Asperger’s disease isn’t just a ‘male condition’

Women are often better able to adapt and mimic social cues - but it's exhausting trying to play a game when you don't know the rules.

Women are often better able to adapt and mimic social cues – but it’s exhausting trying to play a game when you don’t know the rules. Photo: stocksy

There is a calm that comes with truly knowing yourself. It’s a quietness I have only recently encountered after 27 years of noise.

The noise came to a deafening crescendo on a holiday to New York last year. I’d been looking forward to the trip immensely, but I wasn’t able to enjoy myself when I got there. The smell of garbage made me want to throw up, the bright lights gave me a pounding headache, and the sound of traffic made me feel disorientated and overwhelmed. I didn’t sleep more than two hours in three nights.

When I got home I started looking up ‘light sensitivity’ and ‘sensory overload’, and when I read the symptoms of Asperger’s Syndrome I cried for three days. Everything I had struggled with my entire life was summed up in a dozen dot points. Asperger’s is part of Autism Spectrum Disorder (ASD) and I was officially diagnosed at the beginning of this year.

Of everything I have read about ‘aspies’, the most important piece of information I have taken away is this: when you meet one person with Asperger’s Syndrome, you’ve met one person with Asperger’s Syndrome. According to Autism Awareness Australia, one in 100 people is diagnosed on the autism spectrum. So right now that’s more than 230,000 people in Australia. This is only one story.

As a child I had an intense love of reading and would often mourn the end of a good book, as it signalled my reluctant return to real life. I lacked the nuance necessary to succeed in precarious female friendships and often found myself on the outer. Who could have known that young girls would not like having their flaws pointed out right to their faces? It seemed perfectly logical for me to tell Samantha* she was bad at math and had a big nose in grade two, because both of those things were true.

But it wasn’t long before I learned the art of imitation as a survival technique. I took part as an observer, a mimic. This continued through to high school where I discovered the sweet release of alcohol. This magical liquid gave me the ability to converse freely, to live in the moment and to take a break from my own mind.

Unfortunately I had two settings when it came to alcohol – drinking and black out drunk. I drank not for enjoyment, but to feel like a ‘normal’, fun, social person. Vodka was liquid courage. If a little bit gave me a little courage, then a lot would give me a lot of courage right? But really, while drinking helped to ease social anxieties in the moment, it in turn made those anxieties worse.

Alcohol and I are now more like old school friends than codependent lovers. We run into each other a couple of times a year, but no longer have anything left to talk about.

There were many years of this before New York, when I finally started to connect the dots.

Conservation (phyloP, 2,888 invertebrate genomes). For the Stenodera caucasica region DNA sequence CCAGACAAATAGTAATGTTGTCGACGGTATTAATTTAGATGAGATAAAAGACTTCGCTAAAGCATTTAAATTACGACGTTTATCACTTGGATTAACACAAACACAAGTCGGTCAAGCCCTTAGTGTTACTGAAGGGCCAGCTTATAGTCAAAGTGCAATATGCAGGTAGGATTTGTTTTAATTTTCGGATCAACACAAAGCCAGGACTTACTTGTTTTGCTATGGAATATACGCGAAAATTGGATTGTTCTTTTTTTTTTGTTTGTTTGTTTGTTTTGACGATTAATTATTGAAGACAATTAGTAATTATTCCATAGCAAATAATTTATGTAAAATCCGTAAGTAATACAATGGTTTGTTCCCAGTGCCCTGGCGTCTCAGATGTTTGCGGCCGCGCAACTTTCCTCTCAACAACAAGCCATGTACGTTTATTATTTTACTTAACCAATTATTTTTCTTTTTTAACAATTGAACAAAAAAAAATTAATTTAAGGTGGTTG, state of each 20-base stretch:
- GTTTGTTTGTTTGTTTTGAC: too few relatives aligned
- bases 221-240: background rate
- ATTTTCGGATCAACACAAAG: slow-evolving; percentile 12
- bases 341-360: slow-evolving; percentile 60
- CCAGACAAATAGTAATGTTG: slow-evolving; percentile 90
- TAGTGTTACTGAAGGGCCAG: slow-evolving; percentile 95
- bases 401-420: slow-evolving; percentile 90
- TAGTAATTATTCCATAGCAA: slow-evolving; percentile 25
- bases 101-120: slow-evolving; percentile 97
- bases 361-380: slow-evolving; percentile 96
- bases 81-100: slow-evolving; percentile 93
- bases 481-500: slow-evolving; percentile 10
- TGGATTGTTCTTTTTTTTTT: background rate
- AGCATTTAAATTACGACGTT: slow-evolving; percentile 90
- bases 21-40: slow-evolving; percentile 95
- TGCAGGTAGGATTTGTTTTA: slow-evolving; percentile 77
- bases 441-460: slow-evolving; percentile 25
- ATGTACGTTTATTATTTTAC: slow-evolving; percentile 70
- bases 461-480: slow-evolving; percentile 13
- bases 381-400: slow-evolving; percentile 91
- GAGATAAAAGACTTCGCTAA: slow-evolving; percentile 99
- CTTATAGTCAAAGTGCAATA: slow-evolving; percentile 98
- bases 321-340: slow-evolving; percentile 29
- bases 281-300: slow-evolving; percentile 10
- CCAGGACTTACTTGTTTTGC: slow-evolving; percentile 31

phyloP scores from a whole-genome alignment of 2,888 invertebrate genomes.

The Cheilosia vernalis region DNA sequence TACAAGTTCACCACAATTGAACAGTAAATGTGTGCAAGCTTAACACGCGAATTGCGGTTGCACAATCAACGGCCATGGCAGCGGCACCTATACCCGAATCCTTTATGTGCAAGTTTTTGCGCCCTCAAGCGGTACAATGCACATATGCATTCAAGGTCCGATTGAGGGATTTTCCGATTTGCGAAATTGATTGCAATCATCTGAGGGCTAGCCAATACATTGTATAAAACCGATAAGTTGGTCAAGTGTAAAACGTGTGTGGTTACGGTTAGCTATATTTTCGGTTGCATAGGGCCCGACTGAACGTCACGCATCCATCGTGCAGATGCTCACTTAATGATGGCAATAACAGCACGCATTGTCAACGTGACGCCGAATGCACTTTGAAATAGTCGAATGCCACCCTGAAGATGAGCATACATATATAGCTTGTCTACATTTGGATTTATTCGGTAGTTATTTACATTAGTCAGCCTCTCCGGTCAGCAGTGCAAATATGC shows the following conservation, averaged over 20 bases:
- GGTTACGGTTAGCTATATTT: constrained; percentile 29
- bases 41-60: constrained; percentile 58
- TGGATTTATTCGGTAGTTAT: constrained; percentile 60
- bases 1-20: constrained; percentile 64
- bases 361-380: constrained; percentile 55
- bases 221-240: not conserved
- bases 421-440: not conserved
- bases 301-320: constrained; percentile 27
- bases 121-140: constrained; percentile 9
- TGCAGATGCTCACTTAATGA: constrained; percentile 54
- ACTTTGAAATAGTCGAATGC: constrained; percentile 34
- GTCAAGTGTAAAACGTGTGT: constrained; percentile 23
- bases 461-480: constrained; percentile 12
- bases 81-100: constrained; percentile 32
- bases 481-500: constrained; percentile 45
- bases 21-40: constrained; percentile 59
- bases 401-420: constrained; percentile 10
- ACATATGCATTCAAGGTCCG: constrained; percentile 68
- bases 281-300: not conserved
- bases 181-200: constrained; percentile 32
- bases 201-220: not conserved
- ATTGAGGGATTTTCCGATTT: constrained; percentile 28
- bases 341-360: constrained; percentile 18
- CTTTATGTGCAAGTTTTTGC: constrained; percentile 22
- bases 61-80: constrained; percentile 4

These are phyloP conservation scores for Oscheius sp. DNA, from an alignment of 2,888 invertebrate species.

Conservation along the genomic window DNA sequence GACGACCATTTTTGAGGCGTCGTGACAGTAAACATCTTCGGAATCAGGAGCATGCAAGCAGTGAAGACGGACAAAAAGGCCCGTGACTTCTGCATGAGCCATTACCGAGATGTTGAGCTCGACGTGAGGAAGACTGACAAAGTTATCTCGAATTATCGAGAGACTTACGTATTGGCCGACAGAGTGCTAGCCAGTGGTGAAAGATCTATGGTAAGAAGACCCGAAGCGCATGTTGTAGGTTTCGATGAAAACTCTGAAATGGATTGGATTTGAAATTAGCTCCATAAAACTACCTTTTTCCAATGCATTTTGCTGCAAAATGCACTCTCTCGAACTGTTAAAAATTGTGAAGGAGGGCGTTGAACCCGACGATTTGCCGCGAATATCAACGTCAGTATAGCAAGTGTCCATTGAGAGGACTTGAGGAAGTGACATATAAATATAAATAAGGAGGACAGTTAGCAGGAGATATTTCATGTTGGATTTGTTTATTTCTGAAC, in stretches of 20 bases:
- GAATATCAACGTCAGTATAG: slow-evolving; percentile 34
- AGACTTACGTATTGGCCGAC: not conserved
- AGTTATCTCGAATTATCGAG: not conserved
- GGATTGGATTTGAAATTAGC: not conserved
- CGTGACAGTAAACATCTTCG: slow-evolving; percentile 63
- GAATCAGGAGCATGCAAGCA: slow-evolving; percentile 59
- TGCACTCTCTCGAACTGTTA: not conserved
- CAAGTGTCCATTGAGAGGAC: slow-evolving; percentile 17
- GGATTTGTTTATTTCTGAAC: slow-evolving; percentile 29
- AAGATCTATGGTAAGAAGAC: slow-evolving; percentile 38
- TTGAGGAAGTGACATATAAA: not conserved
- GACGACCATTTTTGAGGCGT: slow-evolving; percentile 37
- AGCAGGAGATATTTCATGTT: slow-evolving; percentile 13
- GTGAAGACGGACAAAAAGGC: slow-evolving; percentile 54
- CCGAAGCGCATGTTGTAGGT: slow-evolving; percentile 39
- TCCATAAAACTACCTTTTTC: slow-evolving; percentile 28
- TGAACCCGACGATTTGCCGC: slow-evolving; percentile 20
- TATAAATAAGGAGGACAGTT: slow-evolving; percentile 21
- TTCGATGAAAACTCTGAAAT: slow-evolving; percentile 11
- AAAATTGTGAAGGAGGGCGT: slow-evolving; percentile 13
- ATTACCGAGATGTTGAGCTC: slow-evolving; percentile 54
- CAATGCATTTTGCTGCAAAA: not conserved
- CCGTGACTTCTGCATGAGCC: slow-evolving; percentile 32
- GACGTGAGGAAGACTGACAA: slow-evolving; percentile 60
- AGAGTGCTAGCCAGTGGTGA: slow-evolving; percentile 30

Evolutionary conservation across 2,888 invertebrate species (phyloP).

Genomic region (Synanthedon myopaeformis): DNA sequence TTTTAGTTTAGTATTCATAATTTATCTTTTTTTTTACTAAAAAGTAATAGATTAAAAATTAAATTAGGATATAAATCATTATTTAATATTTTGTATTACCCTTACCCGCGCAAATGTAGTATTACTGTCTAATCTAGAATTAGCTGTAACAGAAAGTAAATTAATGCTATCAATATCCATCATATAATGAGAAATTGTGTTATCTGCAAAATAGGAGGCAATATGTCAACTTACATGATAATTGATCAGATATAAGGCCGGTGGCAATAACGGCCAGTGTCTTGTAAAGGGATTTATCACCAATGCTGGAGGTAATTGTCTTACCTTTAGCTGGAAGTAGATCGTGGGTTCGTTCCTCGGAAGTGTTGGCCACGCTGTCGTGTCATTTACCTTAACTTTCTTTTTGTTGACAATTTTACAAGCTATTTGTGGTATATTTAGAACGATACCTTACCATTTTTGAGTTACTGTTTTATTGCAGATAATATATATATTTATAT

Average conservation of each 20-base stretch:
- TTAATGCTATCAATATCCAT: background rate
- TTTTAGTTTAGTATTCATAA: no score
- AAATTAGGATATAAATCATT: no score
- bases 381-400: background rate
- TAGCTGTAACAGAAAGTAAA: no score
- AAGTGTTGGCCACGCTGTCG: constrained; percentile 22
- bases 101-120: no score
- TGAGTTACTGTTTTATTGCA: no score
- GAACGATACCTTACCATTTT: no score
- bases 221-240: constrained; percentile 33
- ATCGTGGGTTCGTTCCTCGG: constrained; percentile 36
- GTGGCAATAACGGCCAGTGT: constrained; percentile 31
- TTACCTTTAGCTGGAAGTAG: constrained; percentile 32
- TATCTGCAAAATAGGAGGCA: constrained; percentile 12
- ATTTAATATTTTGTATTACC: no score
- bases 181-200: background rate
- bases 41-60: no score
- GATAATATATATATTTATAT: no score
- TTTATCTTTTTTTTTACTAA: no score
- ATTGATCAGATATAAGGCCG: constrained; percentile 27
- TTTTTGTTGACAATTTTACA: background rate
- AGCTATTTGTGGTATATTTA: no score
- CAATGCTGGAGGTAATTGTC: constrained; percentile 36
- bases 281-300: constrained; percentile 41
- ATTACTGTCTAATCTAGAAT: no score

Heightened sensitivity to light and sound? Check. Fixated with numbers, terrible with social settings? Check, check. Deep love of animals and nature? Check, check. Trouble making eye contact? Check. I am also obsessive about being on time, and I hate surprises so much I have to Google the ending of a movie and read the last page of a book first. I suffer social hangovers and regularly need time to myself in a quiet place.

Asperger’s has typically been considered a ‘male’ condition, with a ratio of 4:1 males diagnosed compared to females, but as my psychologist explained, this is because females are often better able to adapt and mimic social cues, just like I did, to seem ‘normal’. But it’s exhausting trying to keep up and play a game when you don’t know the rules.

Since my diagnosis I feel more myself. The missing puzzle piece has slotted into place and I feel authentic rather than defective. This is worth so much more than ‘normal’. In telling people, I’ve been met with different reactions, from the deeply supportive, to the non-believers and minimisers. “You’re just a little quirky,” some have exclaimed. I’m not a Zooey Deschanel character though; I was born with a complex neurological condition.

I guess the misunderstanding comes because I am not what people expect when they hear the word autism. I’ve been a journalist for the past six years, I’m married and I love being around my friends and family. That’s the thing about a spectrum though, it’s made up of a rainbow of different colours.

Autism Spectrum Australia explains: “The word ‘spectrum’ describes the range of difficulties that people with autism may experience and the degree to which they may be affected. Some people may be able to live relatively normal lives, while others may have an accompanying learning disability and require continued specialist support.”

Tomorrow (April 2) I’ll be dressing in blue and doing my part to raise awareness for World Autism Awareness Day. Visit or to find out more.


Henry Sapiecha

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